The Stair & Co material will, eventually, be supplemented by some other Stair & Andrew material already promised to the archive – see an early blog post on the antique dealer blog (post July 2014) – here’s an image of one of the two scrapbook albums promised to the Brotherton Library Special Collections.

Stair & Andrew album, c.1915. Private Collection.

This small collection of Stair & Co material will soon be available for research in the Brotherton Library Special Collections.

Mark

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July 26, 2017

More new archives! H.M. Lee & R.A. Lee archives arrive at University – and an object biography

Our corpus of antique dealer archives continues to expand – this week we accepted delivery of the archive of the world famous antique dealers Henry Morton Lee and Ronald A. Lee, generously donated to the Brotherton Library Special Collections at the University of Leeds by Georgina Gough, the daughter of Ronald Lee. The archive (shown below before deposit in the Special Collections) comprises a selection of stock books, sales ledgers, press cuttings and photographs of stock, together with what appears to be a complete run of stock cards, dating from the 1920s to the 1990s.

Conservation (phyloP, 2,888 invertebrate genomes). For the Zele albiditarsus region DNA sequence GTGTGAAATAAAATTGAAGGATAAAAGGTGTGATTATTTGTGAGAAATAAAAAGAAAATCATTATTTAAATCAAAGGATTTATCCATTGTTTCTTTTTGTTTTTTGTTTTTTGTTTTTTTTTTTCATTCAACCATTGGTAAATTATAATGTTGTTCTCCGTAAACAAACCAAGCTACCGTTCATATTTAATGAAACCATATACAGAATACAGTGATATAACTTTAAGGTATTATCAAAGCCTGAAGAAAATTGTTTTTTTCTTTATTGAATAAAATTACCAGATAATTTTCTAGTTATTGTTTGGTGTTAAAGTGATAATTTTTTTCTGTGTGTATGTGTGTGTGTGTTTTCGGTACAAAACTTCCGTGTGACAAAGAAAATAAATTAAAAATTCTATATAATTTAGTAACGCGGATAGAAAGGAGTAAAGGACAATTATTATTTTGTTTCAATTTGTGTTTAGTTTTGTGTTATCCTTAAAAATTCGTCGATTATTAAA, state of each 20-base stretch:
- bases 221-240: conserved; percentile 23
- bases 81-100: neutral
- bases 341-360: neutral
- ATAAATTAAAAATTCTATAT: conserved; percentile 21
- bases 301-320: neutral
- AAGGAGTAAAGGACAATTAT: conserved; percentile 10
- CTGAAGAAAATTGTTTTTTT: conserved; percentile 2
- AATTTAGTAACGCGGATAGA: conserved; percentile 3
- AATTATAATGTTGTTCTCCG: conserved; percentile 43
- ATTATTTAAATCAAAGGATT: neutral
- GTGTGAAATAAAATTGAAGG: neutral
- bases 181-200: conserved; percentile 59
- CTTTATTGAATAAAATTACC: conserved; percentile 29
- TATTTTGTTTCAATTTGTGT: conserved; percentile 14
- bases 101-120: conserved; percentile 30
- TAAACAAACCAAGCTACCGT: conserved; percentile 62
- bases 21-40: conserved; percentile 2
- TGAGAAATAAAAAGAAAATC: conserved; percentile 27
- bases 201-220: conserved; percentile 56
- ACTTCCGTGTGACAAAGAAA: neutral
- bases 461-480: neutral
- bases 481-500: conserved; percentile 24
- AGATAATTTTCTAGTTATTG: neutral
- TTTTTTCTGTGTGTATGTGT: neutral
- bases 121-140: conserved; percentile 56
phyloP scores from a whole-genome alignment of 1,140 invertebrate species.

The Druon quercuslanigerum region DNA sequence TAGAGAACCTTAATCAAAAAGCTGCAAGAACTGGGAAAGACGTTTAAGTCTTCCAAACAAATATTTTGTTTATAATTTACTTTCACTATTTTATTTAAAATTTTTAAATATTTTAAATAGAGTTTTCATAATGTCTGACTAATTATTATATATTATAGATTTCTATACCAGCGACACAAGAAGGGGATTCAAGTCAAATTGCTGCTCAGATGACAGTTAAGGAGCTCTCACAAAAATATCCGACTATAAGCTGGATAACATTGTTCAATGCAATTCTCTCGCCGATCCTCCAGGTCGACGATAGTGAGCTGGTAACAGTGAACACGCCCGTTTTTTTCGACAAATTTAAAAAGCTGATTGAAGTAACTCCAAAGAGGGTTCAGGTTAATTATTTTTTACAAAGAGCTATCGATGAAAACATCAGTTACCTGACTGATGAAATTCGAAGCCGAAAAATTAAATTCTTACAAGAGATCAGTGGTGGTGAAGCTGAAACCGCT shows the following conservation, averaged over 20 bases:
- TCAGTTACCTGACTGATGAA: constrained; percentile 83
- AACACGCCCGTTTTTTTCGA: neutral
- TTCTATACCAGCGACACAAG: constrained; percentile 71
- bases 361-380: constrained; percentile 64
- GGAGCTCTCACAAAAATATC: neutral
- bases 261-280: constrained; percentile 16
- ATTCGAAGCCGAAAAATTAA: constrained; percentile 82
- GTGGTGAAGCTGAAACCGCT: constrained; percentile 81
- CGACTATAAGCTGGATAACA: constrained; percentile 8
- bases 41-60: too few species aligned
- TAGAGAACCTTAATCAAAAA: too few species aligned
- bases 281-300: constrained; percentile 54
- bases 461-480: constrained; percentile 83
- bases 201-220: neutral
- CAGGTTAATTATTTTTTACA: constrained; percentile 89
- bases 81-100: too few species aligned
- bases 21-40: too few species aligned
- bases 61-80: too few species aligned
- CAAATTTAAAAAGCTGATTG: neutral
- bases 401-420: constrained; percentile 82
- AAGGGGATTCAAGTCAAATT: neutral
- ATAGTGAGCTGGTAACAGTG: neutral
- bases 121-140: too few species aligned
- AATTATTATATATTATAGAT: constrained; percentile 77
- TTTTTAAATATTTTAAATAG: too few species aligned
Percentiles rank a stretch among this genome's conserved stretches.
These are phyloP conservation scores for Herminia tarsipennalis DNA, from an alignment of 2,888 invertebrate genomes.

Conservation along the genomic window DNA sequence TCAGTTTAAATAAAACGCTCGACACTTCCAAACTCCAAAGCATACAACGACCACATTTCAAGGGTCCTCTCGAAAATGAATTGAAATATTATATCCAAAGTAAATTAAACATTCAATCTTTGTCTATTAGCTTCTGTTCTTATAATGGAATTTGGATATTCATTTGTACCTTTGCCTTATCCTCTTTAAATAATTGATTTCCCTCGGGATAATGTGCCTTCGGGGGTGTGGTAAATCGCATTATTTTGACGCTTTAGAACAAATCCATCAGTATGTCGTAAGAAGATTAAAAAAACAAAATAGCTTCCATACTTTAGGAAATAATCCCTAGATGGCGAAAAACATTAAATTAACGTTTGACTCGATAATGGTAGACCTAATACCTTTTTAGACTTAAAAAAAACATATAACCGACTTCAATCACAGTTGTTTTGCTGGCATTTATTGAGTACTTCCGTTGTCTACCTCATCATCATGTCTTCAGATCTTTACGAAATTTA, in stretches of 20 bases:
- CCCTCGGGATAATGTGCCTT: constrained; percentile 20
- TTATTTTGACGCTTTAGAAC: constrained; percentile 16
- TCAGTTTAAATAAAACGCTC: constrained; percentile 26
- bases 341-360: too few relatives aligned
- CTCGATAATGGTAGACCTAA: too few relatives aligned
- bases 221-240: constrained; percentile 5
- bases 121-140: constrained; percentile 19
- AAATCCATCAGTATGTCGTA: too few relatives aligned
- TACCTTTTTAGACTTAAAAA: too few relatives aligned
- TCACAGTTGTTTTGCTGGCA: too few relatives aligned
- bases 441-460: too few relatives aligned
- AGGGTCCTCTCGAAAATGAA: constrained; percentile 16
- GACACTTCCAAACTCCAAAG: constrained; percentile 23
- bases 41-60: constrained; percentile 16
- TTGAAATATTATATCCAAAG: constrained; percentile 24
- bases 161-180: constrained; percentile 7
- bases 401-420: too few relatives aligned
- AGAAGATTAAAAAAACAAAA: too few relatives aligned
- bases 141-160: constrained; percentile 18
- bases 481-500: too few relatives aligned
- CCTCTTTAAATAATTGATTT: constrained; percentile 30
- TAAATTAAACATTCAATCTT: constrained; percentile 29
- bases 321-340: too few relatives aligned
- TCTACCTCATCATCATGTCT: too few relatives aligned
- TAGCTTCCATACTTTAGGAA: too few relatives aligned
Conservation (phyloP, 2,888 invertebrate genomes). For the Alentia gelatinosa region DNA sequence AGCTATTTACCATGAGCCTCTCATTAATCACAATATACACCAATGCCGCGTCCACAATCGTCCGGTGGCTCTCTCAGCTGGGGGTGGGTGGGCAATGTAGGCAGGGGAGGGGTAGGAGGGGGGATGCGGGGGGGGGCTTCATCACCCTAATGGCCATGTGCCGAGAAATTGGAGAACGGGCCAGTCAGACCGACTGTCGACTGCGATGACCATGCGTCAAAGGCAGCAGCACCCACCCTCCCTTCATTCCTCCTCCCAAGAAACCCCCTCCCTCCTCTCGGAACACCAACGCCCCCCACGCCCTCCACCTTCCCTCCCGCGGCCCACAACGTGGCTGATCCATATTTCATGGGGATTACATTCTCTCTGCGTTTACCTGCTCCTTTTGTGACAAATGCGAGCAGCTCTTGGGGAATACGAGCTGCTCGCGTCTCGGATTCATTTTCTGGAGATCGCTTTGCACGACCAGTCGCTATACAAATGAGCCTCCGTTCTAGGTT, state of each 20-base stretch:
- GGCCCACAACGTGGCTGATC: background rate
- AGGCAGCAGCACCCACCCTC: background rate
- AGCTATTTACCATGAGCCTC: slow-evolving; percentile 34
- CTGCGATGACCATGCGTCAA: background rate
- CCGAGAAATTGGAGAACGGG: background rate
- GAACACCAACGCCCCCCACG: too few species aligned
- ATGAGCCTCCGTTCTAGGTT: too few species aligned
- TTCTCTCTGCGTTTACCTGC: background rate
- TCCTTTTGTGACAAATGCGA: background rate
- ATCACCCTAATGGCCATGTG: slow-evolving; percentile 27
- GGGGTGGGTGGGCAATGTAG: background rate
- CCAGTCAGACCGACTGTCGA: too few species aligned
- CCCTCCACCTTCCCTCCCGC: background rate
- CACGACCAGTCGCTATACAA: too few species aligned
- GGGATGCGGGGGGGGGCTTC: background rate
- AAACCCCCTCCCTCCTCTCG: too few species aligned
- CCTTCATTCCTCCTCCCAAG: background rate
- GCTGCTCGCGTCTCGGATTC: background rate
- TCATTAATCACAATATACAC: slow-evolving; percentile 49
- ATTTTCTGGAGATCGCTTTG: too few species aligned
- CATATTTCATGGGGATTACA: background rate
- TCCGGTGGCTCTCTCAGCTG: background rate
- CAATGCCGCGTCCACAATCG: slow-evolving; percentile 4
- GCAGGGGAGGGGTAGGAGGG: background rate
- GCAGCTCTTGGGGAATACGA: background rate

H.M. Lee and R.A. Lee archive. Brotherton Library Special Collections.

The Lee family antique dealing business began in Kingston on Thames just after WWI (Henry Morton Lee began as a hairdresser in London, counting King Edward VII as a customer); Ronald Lee joined his father in the business in 1931 before eventually setting up on his own in 1949 – the business closed in the 1990s.

During the 1920s and 1930s Henry Lee sold a vast array of objects to many of the most important dealers of the day, including Joseph Duveen (1869-1939), the son of Joseph Joel Duveen of the world-renowned Duveen dynasty of dealers – here’s just one page of sales to Duveen, in 1927 – Henry sold him, amongst other things, ‘a Double Dome Walnut Bureau Bookcase..£161.0.0’ and a ‘Walnut armchair £55.0.0.’ –  very fashionable, and very expensive, objects in the 1920s and 1930s.